But the EERC’s salaries for its engineers are in line with the national average, according to the U.S. Bureau of Labor Statistics, and UND spokesman Peter Johnson and Erickson both said it was a normal budget model, even though UND as a whole only spent 65 percent of its budget in the same category in 2013.

“You’ll see the impressive toys we have, but they still are dwarfed by the asset of the people,” Erickson said. “They are our greatest capital.”

Now what?

With Groenewold fired, the future of the EERC temporarily lies with Erickson who was formerly in charge of business, operations and intellectual property.

“We take great pride in the ability that we have to create working solutions that can make it into the marketplace that can create change, that can make the systems more efficient and more environmentally friendly,” Erickson said.

He said the plan to alleviate the budget deficit is to simply concentrate on getting more high-dollar contracts.

Groenewold often met with legislators to discuss the EERC and its projects, according to his annual employee reviews over the years. While some have speculated that was the reason for his dismissal, it is not listed in the official university document as a cause as it is illegal to prohibit a state employee from speaking with legislators.

Sen. Ray Holmberg, one of the legislators Groenewold met with regularly, declined to comment on Groenewold’s dismissal. However, Holmberg said he wasn’t worried about the EERC’s future, since it is still unknown who will assume the position of director on a permanent basis.

“I would hope the lines of communication stay open,” Holmberg said in reference to whoever ultimately ends up running the EERC and legislative officials.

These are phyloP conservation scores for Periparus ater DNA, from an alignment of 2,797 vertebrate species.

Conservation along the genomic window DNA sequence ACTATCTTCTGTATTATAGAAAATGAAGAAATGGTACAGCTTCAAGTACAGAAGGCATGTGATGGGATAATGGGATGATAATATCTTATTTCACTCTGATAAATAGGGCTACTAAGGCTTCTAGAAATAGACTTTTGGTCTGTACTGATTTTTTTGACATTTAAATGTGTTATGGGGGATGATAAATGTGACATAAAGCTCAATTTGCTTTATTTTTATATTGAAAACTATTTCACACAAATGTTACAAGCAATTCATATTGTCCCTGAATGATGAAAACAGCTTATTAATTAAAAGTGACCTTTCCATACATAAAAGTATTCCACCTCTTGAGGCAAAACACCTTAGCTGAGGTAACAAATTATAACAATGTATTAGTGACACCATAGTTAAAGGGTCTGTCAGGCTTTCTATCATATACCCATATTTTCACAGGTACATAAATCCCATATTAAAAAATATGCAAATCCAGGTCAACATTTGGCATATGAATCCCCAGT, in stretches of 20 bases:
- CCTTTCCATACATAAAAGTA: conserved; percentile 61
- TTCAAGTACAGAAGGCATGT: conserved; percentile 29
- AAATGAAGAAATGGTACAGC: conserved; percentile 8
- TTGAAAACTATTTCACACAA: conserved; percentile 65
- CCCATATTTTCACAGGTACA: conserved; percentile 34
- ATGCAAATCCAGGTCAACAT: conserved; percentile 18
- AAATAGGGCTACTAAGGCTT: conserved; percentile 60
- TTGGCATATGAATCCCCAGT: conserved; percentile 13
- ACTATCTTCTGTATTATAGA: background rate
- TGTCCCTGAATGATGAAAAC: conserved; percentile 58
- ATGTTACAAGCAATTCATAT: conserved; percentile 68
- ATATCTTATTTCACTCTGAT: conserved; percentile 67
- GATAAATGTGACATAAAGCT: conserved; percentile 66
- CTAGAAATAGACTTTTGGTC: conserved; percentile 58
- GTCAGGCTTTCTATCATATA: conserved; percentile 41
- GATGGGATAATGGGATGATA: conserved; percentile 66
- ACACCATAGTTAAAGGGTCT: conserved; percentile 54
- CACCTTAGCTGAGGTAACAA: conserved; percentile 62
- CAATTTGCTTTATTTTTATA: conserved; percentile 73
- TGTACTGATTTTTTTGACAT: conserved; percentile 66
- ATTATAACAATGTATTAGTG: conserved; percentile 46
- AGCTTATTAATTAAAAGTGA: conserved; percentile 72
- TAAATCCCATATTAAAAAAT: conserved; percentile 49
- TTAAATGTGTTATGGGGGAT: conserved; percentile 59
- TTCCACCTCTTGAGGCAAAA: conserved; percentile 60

Groenewold has the option to appeal to a university council, but Kelley would still have the final say on the issue. As of Thursday, Groenewold said he had not decided whether to appeal or not.

  • 1951: Founded as the U.S. Bureau of Mines Robertson Lignite Research Laboratory.
  • 1977: Became a federal energy technology center under U.S. Department of Energy.
  • 1983: De-federalized and became the UND Energy Research Center.
  • 1987: Gerald Groenewold became director of the Energy Research Center, combining all research entities within the UND School of Engineering and Mines and calling it the Energy & Mineral Research Center. He started with about 40 employees.
  • 1992: EERC moved under the UND president. EERC Foundation established.
  • 1994: $7.6 million expansion of labs and pilot plant facilities completed.
  • 1997: April flooding of the Red River forced the EERC to close for 20 days; EERC flood damages estimated at $40 million to $45 million in lost equipment and business.
  • 2003: 47,000-square-foot, $8 million expansion and renovation project opened.
  • 2004-2005: EERC eventually wins court case over an intellectual property dispute.
  • 2006: Contract awards exceeded $45 million. Broke ground for new 15,000-square-foot hydrogen facility.
  • 2008: “EERC Cost of Litigation” begins showing up on UND’s annual budget report as a deficit of more than $1 million.
  • 2008: Contract awards exceeded $95 million. Hydrogen facility dedicated.
  • 2009: EERC achieved sixth consecutive record year. Contract portfolio exceeded $236 million.
  • 2011: Broke ground on Fuels of the Future facility.
  • 2013: EERC still posts deficit of about $1 million.
  • 2014: EERC employs 235. Groenewold fired and temporarily replaced with the facility’s associate director for business, operations, and intellectual property, Tom Erickson.
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Anna Burleson
Anna Burleson is the higher education reporter for The Grand Forks Herald. She is a 2013 graduate of the University of South Dakota's Mass Communication program and is originally from Watertown, S.D. Contact Burleson with story ideas or tips by either phone, email or Twitter, all of which are listed below. More examples of her work can be found at grandforksherald.com.
(701) 780-1114